Fun. There are a couple of pieces in here that yield real surprises--I especially liked Jonathan Kellerman's piece, 'The Things We Do For Love,' which could have been a contender for an O. Henry prize. My beloved Karen Sisco makes an appearance. And Joyce Carol Oates turns in another intriguing story.It's nice that at least one installment of the Best American series is still good.

  • Caitlin
    2019-03-17 05:48

    Found this at the Court Street Community Bookstore. I bought this, a galley copy of Wendy Lesser's autobiography, and a 1982 issue of the Paris Review. There's a great story about a taken-for-granted, subtly gay housewife in here by Mabel Maney, who went on to write The Case of the No-Good Girlfriend, which inspired me to be lesbianier in my writing.

  • Mary
    2019-03-12 06:52

    This is a collection of stories about crime, and brutality, and suffering. If is not a collection of mystery stories. It was edited by Robert B. Parker, who ought to know a mystery story when he sees one, but his introduction to this collection raised doubts and the collection itself proves that his understanding of what constitutes a mystery is a lot different than mine.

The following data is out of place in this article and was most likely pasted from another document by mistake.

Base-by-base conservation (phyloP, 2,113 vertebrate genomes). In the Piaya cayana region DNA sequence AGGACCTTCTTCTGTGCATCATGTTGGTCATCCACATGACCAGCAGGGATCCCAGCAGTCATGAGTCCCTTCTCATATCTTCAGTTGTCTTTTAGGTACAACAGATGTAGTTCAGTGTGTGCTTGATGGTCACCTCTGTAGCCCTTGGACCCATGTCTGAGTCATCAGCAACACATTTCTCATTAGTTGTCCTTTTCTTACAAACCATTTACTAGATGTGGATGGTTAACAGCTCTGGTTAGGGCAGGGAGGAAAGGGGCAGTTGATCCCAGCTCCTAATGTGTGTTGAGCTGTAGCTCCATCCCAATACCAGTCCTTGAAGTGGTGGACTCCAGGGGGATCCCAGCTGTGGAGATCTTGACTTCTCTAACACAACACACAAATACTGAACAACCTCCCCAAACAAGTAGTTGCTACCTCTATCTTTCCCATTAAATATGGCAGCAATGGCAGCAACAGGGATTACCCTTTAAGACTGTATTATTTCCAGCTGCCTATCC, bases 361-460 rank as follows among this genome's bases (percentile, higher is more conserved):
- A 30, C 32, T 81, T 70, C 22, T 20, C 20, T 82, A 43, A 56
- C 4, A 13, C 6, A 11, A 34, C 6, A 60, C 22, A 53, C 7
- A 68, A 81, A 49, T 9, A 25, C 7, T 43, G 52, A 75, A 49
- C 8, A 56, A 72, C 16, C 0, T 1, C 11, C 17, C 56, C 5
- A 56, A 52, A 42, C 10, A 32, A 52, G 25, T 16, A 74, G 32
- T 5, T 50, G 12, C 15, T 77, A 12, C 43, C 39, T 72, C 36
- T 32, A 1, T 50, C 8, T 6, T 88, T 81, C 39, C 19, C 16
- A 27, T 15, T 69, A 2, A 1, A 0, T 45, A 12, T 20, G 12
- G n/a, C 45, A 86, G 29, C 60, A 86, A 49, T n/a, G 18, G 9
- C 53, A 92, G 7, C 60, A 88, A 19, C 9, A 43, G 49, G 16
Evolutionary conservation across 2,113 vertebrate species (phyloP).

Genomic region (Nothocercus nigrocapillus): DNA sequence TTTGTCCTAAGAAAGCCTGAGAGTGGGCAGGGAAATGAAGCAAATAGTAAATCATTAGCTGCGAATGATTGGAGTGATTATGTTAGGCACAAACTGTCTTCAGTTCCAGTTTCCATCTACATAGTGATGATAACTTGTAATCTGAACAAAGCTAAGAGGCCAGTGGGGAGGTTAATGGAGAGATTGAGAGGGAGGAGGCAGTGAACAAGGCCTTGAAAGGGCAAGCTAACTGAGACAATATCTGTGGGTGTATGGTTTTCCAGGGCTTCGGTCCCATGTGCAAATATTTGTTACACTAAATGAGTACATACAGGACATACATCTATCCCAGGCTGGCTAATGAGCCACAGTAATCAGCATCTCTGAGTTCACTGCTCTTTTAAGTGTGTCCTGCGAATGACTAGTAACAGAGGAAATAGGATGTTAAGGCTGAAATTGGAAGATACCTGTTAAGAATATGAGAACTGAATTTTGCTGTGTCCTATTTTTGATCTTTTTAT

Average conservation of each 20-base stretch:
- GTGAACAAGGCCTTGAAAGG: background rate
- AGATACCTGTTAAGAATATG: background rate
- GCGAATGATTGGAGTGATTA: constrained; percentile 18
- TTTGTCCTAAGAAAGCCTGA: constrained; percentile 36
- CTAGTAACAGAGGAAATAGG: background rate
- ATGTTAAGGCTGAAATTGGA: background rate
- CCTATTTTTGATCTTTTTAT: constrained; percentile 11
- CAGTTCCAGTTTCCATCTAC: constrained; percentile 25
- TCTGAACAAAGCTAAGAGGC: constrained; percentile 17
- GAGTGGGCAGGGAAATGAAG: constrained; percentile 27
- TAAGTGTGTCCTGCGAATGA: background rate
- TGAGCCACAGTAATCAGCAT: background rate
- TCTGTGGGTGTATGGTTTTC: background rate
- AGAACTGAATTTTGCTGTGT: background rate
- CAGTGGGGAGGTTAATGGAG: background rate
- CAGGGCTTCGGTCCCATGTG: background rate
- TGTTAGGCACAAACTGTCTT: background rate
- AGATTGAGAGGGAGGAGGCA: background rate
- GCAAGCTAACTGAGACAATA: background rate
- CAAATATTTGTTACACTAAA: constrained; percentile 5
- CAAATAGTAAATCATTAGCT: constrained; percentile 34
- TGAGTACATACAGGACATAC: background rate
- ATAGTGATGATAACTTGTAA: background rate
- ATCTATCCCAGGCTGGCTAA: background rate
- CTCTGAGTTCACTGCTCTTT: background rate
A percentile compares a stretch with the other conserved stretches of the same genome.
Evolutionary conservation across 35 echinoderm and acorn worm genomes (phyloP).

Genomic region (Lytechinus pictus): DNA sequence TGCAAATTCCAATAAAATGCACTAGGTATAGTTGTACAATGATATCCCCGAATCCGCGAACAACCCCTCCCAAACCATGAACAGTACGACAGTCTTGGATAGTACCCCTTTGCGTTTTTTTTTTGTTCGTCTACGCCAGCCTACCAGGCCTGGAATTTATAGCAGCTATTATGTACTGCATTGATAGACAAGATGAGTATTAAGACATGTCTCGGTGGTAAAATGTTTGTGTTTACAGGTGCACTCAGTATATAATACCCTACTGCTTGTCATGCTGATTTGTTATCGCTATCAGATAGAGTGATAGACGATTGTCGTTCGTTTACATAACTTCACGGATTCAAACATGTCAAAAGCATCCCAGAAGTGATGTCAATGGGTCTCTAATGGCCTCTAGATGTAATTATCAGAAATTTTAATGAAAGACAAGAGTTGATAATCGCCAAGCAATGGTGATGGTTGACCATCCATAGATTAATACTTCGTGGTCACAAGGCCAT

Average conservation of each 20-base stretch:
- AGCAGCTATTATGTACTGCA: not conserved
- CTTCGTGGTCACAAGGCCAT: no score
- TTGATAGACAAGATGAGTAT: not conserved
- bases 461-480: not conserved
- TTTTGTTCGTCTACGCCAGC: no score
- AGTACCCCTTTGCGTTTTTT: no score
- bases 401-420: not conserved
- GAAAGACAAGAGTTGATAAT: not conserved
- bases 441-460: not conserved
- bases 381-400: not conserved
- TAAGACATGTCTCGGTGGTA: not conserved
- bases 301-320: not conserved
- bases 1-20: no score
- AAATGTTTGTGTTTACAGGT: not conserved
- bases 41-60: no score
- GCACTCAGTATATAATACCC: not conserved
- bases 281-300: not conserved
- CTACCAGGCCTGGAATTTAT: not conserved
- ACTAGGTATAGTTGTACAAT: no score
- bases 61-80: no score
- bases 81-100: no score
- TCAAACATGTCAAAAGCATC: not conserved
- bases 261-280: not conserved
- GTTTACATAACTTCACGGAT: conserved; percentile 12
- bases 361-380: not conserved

• J.C.
    2019-02-25 02:48

    about half the stories were good. about a quarter were really great. the other quarter remain unfinished cause they were just not up my ally. I think the thing that really bothered me about this collection was that all the stories selected for this edition revolved around some form of celebrity. especially actors. there were far to many stories about actors who killed.

  • Matthew
    2019-03-13 02:42

    This collection of the best mystery short stories from 2006-2007 introduced me to some of my favorite crime/mystery authors, even to this day. I worry I may not have discovered Elmore Leonard and George Pelecanos until much later in my life if it was not for this collection.

  • Mike Barnett
    2019-03-15 02:59

    I can't believe that with all of the mystery novels I've read that I've never read any short stories in the genre and never heard of this set of anthologies. Amazingly awesome! If you like mysteries, then you really should read this!

  • Dylan
    2019-02-22 07:41

    A rather weak start to this usually excellent series.